Of all the things that one might hold dear, life itself is often the most precious. We fight for survival whether we have had good or bad experiences in the world. We like to be alive, and we want to be fully alive. God has planted in every heart a desire to live and breathe and sing and dance and explore as we participate in his wonderful creation.
I think everyone feels this spark, this call to be alive. And then, when someone finds Christ and is born again into the kingdom of heaven, they want to live a godly life. But one doesn’t just wake up the next day in a life that is suddenly transformed. Salvation is dramatic, and grace is immediate, but these truths do not change everything at once. God is often more subtle as he remakes us in his image. It’s a process. It’s a journey that God invites us on, to walk with him, to grow in relationship with him.
Life is full of journeys. We travel through life with families and friends. We walk with God. In the case of Abraham and Lot, we travel together from Egypt through the Negev and into the land around Bethel. They brought their wives and their tents, their flocks and their herds. This was no small journey, no little trip. The Lord had called Abram out of Haran after covenanting to make him the father of many nations. Abram followed the Lord diligently through a famine that forced him into Egypt and an encounter with Pharaoh that sent him back to wandering. In his faith, he allowed himself to be totally uprooted. He didn’t cling to his homeland, but brought all of his family with him. And then after a long journey, when he found that the land could not support the flocks of Lot and himself, he did not cling even to his nephew. He let Lot pick which land to settle, and he took what remained.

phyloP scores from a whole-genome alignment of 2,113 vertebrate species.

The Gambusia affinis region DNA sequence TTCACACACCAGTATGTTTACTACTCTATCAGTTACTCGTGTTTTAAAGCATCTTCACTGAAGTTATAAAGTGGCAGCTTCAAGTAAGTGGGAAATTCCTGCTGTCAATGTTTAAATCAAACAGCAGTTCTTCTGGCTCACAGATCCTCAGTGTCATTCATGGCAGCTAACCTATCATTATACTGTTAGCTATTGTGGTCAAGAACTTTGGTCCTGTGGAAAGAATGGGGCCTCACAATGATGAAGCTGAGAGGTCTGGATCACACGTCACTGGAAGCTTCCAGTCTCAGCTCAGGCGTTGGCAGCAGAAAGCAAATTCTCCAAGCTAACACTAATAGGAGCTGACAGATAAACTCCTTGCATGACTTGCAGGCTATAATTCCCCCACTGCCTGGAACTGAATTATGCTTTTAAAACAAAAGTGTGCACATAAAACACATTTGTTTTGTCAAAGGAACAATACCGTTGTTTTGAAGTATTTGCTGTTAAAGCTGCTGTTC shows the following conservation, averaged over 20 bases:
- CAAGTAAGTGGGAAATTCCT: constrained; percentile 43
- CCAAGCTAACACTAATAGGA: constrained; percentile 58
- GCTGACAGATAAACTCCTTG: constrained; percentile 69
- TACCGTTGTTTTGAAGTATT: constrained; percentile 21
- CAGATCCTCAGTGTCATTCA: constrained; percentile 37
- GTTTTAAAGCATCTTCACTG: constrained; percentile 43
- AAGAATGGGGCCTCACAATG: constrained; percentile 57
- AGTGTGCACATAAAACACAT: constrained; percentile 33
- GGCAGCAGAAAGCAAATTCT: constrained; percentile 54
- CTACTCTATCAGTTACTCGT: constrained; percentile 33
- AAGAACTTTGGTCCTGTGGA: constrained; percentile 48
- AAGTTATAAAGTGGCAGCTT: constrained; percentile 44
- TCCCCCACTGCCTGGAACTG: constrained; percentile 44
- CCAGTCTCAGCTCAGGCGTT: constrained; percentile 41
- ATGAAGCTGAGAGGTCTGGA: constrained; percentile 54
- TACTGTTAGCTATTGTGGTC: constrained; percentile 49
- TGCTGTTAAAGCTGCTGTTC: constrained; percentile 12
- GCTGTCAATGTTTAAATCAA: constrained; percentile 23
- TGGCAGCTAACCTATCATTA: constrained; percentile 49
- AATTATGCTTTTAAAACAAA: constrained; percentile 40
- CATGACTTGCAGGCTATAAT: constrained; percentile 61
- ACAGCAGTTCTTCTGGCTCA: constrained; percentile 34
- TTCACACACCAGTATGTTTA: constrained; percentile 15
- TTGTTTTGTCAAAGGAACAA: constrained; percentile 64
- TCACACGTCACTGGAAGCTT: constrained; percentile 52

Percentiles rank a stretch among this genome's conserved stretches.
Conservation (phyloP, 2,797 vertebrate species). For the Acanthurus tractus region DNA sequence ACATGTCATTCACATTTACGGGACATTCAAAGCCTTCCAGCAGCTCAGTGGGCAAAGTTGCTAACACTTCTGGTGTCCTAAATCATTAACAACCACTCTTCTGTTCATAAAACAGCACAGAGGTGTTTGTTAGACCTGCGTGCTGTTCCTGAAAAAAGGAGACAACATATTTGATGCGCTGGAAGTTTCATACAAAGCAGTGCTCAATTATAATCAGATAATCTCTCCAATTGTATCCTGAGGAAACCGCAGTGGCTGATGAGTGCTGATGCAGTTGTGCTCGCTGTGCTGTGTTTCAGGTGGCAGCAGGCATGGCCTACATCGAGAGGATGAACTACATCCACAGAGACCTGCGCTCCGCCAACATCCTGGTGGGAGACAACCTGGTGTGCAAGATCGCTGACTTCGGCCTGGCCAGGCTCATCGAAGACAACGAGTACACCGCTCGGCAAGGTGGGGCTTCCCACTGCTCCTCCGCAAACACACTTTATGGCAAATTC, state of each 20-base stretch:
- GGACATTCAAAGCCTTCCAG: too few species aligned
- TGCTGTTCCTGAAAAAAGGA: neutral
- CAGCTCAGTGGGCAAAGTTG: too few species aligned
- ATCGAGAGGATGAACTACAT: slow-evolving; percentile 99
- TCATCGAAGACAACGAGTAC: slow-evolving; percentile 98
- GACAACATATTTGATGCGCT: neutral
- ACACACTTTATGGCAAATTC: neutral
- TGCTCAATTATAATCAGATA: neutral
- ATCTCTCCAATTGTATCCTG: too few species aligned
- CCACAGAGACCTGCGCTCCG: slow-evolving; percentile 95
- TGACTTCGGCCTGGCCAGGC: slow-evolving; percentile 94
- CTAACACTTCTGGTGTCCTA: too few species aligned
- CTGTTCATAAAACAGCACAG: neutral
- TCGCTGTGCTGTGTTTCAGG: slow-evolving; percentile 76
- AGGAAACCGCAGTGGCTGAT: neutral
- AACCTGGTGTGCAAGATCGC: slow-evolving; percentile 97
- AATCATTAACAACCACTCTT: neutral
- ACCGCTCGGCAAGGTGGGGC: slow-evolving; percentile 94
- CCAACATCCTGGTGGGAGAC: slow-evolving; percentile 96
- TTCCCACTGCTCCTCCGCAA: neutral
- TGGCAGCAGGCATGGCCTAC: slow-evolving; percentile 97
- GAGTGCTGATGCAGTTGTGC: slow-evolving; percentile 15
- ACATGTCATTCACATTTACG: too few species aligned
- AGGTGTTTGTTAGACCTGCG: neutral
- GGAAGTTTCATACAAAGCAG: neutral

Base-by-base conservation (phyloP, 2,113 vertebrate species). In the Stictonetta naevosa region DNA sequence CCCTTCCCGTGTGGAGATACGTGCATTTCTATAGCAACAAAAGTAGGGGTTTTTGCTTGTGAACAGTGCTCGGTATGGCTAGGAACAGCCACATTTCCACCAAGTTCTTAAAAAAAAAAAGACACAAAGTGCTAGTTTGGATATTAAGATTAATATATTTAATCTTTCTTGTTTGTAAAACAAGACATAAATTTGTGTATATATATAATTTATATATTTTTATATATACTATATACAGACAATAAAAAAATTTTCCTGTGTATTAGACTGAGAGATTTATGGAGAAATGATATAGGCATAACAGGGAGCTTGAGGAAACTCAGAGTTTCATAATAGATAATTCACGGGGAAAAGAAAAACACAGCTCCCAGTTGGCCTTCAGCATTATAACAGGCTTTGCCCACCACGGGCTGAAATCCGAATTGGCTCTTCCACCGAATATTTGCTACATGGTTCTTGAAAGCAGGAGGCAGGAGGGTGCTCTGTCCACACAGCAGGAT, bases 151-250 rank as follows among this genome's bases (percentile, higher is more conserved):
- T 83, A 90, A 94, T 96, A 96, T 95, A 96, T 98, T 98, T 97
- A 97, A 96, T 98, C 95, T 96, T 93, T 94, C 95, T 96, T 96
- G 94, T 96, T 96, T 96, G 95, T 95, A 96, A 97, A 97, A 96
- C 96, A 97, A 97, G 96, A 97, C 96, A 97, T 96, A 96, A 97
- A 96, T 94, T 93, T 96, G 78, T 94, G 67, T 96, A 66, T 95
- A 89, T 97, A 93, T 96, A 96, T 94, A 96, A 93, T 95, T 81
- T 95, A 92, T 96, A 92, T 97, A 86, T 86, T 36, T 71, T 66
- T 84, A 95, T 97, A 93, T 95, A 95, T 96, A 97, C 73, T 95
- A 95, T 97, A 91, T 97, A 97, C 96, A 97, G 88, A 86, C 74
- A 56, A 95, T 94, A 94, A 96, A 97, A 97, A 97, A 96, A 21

As someone coming out of college and trying to carve out a niche for myself in the real world, this story resonates. I am on a journey, but I don’t know the significance of my wanderings. For Abraham, this faithful season of travel was a tour of the land his children would inherit. Did he really know that at the time, or was he taking everything day by day? It’s so easy to read the stories of great patriarchs with hindsight. We know they are the great patriarchs. But did they know that? Abraham had already received a covenant from the Lord, but surely he could not really think of himself as a father of the nations at this point, so long before Sarah was blessed with child. Abraham was not even Abraham at this point – he was the Abram who had been childless his whole life, married to a barren women. So as he walked around this land, it must have been hard to imagine it all as the inheritance of his offspring. His journey had to form his character before he could be the patriarch we recognize.
In so many ways, I feel formless. I am wandering, seeking God’s face and his will for my life. I have a kind of map in the Bible, and I have guides in the way of friends and mentors. But I do not know my destination. I don’t know what God wants for my life, or what he wants this season of wandering to form in me. But more than anything, I trust in his plan for my life. There isn’t a direction I could walk that he couldn’t still use for his glory. But for all that faith, it still doesn’t really illuminate what direction I should take.
In some ways, this story of Abraham and Lot parting ways teaches some very hard lessons about a faithful journey. In order to follow God’s instructions, Abram first left his home. He later had to separate from Lot in order to keep peace. Following God for Abram consisted of very real sacrifices. He was called to let go of family, which is odd to think of in today’s context. Christian culture embraces family in a way the secular world often does not. Yet Abram had to leave his family to explore what God had for him. There are definite parallels to Jesus, who asks his disciples to drop everything and follow him. But are we all called to this denial of earthly family? Or is it merely an example of letting go of what we are comfortable with to prepare our hearts for the great riches God has prepared for us? And how do we apply these questions to a meaningful and fruitful walk with God?
Where is the Lord calling us to let go as part of his leading?
Katelyn Kuck graduated from Texas A&M University and now resides in Falls Church, VA. She is a member of the 2015-2016 Falls Church Fellows Program.
Images: FreeImages.com/Ilona Jedrusiak, Katia Grimmer-Laversanne